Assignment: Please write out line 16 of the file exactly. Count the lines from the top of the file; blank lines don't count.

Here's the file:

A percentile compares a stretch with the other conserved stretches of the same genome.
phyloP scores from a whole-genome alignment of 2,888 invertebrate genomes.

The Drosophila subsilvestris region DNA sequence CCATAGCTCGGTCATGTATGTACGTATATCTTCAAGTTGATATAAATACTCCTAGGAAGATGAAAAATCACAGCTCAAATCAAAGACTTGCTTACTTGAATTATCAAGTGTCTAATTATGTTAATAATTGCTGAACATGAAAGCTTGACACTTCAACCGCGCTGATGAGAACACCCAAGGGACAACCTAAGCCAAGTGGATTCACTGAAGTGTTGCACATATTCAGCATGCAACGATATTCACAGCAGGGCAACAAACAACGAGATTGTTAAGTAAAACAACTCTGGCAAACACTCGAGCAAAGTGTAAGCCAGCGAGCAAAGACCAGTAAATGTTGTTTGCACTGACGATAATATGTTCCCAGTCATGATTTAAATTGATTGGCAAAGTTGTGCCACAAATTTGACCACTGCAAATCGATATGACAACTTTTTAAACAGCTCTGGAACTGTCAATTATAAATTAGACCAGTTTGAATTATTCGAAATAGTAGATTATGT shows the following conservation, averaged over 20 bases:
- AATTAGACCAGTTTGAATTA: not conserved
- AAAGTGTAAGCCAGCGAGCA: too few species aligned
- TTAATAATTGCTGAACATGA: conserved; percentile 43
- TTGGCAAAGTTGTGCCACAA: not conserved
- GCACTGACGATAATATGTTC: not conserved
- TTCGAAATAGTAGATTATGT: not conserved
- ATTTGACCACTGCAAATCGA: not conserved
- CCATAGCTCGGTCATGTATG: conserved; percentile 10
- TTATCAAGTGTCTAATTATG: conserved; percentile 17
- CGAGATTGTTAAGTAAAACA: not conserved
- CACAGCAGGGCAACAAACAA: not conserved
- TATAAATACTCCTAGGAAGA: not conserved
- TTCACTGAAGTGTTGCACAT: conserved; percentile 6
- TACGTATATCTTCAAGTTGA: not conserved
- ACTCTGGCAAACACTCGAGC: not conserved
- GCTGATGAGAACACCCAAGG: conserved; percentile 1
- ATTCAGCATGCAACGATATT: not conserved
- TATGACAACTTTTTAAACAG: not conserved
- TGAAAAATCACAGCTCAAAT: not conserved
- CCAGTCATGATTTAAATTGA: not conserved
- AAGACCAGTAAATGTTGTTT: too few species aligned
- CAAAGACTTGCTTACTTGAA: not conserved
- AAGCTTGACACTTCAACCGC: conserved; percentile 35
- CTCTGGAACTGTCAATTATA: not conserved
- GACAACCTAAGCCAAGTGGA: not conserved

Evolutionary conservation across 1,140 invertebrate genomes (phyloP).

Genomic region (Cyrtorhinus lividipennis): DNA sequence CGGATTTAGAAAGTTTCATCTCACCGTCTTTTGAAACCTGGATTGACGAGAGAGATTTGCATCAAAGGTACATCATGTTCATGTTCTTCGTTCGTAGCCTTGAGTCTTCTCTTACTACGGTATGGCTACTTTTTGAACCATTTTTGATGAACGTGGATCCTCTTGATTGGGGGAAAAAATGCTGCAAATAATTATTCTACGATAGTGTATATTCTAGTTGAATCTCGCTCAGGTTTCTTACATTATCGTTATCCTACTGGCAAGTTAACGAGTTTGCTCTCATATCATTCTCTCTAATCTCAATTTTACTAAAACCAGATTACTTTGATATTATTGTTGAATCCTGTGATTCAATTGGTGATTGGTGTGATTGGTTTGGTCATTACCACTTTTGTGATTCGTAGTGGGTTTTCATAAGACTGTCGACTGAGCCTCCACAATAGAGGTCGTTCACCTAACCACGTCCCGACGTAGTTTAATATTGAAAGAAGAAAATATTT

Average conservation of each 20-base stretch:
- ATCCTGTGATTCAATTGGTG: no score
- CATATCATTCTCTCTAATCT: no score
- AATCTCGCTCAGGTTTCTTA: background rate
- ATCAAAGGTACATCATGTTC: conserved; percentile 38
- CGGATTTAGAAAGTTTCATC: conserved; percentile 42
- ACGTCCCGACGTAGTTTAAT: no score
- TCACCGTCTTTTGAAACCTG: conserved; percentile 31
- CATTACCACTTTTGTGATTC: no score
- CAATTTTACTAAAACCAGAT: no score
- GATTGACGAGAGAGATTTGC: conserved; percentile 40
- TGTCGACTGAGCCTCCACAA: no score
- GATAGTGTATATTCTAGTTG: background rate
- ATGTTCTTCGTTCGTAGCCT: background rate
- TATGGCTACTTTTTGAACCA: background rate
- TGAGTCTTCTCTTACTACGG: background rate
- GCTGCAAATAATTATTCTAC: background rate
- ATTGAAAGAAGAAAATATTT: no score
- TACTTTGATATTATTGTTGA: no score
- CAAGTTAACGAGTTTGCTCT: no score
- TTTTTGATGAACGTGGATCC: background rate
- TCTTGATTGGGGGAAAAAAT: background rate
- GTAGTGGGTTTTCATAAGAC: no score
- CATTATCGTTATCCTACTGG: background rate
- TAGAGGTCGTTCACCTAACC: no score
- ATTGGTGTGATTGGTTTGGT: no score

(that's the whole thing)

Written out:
- TTCACTGAAGTGTTGCACAT: conserved; percentile 6